• Mistaken executions seen with death penalty revival

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    Owing to an error-prone judiciary, many convicts would be wrongfully executed once Congress revives the death penalty, a pro-life lawmaker warned on Sunday.

    “We’re afraid the rate of wrongful executions could even be higher than that during President [Joseph] Estrada’s administration,” Buhay party-list Rep. Lito Atienza said in a statement.

    Atienza made the statement shortly after House Speaker Pantaleon Alvarez said Congress would comply with President Rodrigo Duterte’s wish to make passage of a new law restoring capital punishment a priority.

    During Estrada’s administration, seven convicts were put to death, and at least one of them was later found unjustly killed, implying a 15 percent wrongful execution rate, according to the congressman.

    In 2006, then Chief Justice Artemio Panganiban stunned the nation when he belatedly disclosed that the Supreme Court blundered when it caused the mistaken execution of Leo Echegaray in 1999.

    The case against Echegaray had a fatally defective rape charge sheet, according to Panganiban.

    He said the criminal complaint never alleged that Echegaray was the father, stepfather or grandfather of the victim–the qualifying condition for a death sentence.

    In previous instances wherein the accused was found guilty of a capital offense that was never alleged in the charge sheet, the Supreme Court either acquitted the death convict, ordered a retrial or reduced the sentence to life in prison.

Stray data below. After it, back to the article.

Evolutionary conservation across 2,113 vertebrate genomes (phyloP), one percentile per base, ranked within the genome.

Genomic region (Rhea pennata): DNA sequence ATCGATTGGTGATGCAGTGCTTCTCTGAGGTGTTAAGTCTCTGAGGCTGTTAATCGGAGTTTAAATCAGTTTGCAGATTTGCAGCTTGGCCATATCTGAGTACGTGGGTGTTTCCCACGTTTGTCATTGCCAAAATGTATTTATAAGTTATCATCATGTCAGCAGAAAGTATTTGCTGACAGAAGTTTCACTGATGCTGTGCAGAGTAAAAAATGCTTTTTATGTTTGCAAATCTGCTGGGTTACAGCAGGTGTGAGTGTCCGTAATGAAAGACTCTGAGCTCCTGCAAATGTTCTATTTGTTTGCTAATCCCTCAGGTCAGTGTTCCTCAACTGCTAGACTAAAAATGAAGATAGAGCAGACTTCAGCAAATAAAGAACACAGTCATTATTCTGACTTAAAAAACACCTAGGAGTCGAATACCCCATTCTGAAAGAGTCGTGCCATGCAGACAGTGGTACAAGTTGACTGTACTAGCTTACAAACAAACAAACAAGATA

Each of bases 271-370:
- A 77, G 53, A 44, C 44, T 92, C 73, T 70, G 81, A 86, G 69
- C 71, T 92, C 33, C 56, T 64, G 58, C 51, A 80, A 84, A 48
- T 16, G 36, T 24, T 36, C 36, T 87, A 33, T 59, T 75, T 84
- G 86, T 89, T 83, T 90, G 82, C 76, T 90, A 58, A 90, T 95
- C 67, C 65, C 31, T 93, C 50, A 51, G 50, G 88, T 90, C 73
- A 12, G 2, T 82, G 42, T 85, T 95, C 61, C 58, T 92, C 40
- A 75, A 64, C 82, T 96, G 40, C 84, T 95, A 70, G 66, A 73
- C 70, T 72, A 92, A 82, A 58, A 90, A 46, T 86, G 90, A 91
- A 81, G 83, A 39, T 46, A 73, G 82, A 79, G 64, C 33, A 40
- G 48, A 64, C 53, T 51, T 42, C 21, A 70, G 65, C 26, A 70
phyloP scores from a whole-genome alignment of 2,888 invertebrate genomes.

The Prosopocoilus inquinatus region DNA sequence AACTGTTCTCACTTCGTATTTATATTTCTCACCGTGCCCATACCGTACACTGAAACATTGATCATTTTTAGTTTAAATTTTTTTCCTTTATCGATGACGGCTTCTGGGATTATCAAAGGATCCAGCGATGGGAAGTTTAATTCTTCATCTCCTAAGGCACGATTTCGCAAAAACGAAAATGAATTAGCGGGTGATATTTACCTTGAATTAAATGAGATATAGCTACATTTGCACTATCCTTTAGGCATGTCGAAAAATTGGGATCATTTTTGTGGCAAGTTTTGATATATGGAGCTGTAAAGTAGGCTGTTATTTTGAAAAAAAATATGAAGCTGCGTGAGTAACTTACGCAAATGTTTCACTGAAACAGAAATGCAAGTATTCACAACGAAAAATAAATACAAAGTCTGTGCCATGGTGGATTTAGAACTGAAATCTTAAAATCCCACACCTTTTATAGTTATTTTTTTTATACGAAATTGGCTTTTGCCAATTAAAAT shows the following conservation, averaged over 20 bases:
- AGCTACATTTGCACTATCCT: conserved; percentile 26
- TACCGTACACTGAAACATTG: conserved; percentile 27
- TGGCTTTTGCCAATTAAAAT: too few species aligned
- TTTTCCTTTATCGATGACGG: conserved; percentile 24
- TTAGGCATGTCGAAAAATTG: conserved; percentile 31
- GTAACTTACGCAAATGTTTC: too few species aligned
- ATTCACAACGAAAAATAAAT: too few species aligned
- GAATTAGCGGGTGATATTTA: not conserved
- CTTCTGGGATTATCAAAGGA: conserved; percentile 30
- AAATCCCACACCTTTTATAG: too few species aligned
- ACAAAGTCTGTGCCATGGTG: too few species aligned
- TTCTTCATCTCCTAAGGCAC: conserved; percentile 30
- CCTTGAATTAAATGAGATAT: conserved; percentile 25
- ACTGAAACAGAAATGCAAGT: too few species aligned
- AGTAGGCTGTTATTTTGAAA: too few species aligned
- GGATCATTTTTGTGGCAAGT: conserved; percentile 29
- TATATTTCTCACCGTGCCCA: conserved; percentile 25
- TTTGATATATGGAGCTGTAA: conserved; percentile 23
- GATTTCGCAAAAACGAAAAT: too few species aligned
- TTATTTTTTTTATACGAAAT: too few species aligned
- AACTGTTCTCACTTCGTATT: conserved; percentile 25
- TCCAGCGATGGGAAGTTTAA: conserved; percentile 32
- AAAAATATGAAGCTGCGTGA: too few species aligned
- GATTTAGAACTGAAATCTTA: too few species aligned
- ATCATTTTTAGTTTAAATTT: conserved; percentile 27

“Our trial courts are error-prone because they are run by fallible mortals and many judges are overworked, susceptible to corruption or recklessness or simply inept,” Atienza said.

    “In fact, the last time we experimented on capital punishment, up to 65 percent of death verdicts were found to be erroneous, resulting in acquittals, retrials or the imposition of lighter sentences upon automatic review by the Supreme Court,” he added.

    Even the Supreme Court is capable of blunders, as evidenced by Echegaray’s case, Atienza said.

    “Here lies the big difference between executing a convict and putting him behind bars for life. If we imprison a convict and he is later exonerated, we can still set him free. We can still correct the mistake. In capital punishment, we cannot rectify the error once the convict has been put to death,” he noted.

    “The death penalty does not serve any purpose that is not already being served by the punishment of life in prison,” he added.

    The Duterte administration would achieve far more in suppressing rampant crime if it concentrated on purging the criminal justice system of corruption, and on improving the capabilities of law enforcement agencies, the prosecution service, the judiciary and the prisons, Atienza said.

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    1 Comment

    1. ALBERTO DE ESTEBAN on

      It was the great Mahatma Gandhi who once said, “Bad means never make for good ends.” Indiscriminate killing is no solution to the illegal drug problem. The solutions are quite simple and you don’t need to be a great thinker to know them.

      STOP KILLING THE POOR.

      KILL THOSE DRUG LORDS NOT THE RUNNER.